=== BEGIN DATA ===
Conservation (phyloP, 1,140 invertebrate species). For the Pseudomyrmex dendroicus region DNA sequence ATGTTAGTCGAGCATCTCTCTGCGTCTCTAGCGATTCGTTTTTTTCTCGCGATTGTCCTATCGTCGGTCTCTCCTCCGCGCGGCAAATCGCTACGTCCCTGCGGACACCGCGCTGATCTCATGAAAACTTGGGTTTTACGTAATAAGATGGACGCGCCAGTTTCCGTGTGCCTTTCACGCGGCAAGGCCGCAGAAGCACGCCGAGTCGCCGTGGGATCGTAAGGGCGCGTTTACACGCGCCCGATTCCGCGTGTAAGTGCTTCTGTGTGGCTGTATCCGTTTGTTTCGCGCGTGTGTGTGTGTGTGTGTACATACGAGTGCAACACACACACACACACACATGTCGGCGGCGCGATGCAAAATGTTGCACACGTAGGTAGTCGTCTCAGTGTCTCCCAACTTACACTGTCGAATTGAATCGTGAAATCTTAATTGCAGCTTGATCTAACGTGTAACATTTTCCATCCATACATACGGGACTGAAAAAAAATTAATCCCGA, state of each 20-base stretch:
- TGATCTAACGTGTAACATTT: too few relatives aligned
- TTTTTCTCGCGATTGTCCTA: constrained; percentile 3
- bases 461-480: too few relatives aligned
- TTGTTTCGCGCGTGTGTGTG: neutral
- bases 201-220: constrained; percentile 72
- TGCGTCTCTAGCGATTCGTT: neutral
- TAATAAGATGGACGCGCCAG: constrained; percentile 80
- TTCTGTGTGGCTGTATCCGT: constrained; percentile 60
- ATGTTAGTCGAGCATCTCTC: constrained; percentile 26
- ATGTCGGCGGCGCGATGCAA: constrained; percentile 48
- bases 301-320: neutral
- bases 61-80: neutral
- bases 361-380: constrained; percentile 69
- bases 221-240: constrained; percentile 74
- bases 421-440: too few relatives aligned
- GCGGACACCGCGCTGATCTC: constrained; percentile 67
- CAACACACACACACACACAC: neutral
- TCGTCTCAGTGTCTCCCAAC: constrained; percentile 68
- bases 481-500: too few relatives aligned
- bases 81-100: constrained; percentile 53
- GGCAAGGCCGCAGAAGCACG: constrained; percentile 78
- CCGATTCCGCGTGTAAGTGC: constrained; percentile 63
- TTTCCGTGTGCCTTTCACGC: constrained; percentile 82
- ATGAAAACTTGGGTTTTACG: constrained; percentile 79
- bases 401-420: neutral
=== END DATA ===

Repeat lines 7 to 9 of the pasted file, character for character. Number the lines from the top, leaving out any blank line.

- TGCGTCTCTAGCGATTCGTT: neutral
- TAATAAGATGGACGCGCCAG: constrained; percentile 80
- TTCTGTGTGGCTGTATCCGT: constrained; percentile 60